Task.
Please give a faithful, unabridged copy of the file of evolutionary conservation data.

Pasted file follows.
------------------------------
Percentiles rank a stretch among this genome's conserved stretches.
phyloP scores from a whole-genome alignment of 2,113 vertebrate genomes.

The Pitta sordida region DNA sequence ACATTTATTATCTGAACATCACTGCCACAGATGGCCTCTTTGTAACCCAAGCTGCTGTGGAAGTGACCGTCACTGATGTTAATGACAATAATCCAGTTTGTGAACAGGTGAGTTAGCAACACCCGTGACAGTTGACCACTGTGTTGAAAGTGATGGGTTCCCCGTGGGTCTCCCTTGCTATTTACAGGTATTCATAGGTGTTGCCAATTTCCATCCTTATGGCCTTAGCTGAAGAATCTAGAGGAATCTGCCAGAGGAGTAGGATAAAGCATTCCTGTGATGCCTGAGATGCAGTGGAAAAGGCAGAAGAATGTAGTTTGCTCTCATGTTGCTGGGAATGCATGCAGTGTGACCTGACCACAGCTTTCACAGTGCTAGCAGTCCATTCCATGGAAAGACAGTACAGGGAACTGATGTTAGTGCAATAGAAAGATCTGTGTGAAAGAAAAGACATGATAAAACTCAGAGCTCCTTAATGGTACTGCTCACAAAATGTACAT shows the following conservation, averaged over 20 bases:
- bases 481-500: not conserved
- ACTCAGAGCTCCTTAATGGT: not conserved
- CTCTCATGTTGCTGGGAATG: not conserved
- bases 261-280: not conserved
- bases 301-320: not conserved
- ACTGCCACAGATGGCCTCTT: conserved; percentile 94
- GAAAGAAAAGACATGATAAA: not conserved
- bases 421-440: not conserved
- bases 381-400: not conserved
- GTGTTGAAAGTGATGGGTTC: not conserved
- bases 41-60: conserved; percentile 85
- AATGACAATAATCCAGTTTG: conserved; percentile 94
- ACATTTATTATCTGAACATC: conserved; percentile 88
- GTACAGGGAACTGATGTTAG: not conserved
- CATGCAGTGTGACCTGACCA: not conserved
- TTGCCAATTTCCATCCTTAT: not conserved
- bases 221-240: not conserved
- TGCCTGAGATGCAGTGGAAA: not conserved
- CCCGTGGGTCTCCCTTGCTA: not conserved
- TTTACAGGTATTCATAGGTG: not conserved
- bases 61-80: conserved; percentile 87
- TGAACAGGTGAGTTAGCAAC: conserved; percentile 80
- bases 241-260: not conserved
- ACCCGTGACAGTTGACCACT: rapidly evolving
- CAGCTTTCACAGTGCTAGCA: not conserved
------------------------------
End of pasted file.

Percentiles rank a stretch among this genome's conserved stretches.
phyloP scores from a whole-genome alignment of 2,113 vertebrate genomes.

The Pitta sordida region DNA sequence ACATTTATTATCTGAACATCACTGCCACAGATGGCCTCTTTGTAACCCAAGCTGCTGTGGAAGTGACCGTCACTGATGTTAATGACAATAATCCAGTTTGTGAACAGGTGAGTTAGCAACACCCGTGACAGTTGACCACTGTGTTGAAAGTGATGGGTTCCCCGTGGGTCTCCCTTGCTATTTACAGGTATTCATAGGTGTTGCCAATTTCCATCCTTATGGCCTTAGCTGAAGAATCTAGAGGAATCTGCCAGAGGAGTAGGATAAAGCATTCCTGTGATGCCTGAGATGCAGTGGAAAAGGCAGAAGAATGTAGTTTGCTCTCATGTTGCTGGGAATGCATGCAGTGTGACCTGACCACAGCTTTCACAGTGCTAGCAGTCCATTCCATGGAAAGACAGTACAGGGAACTGATGTTAGTGCAATAGAAAGATCTGTGTGAAAGAAAAGACATGATAAAACTCAGAGCTCCTTAATGGTACTGCTCACAAAATGTACAT shows the following conservation, averaged over 20 bases:
- bases 481-500: not conserved
- ACTCAGAGCTCCTTAATGGT: not conserved
- CTCTCATGTTGCTGGGAATG: not conserved
- bases 261-280: not conserved
- bases 301-320: not conserved
- ACTGCCACAGATGGCCTCTT: conserved; percentile 94
- GAAAGAAAAGACATGATAAA: not conserved
- bases 421-440: not conserved
- bases 381-400: not conserved
- GTGTTGAAAGTGATGGGTTC: not conserved
- bases 41-60: conserved; percentile 85
- AATGACAATAATCCAGTTTG: conserved; percentile 94
- ACATTTATTATCTGAACATC: conserved; percentile 88
- GTACAGGGAACTGATGTTAG: not conserved
- CATGCAGTGTGACCTGACCA: not conserved
- TTGCCAATTTCCATCCTTAT: not conserved
- bases 221-240: not conserved
- TGCCTGAGATGCAGTGGAAA: not conserved
- CCCGTGGGTCTCCCTTGCTA: not conserved
- TTTACAGGTATTCATAGGTG: not conserved
- bases 61-80: conserved; percentile 87
- TGAACAGGTGAGTTAGCAAC: conserved; percentile 80
- bases 241-260: not conserved
- ACCCGTGACAGTTGACCACT: rapidly evolving
- CAGCTTTCACAGTGCTAGCA: not conserved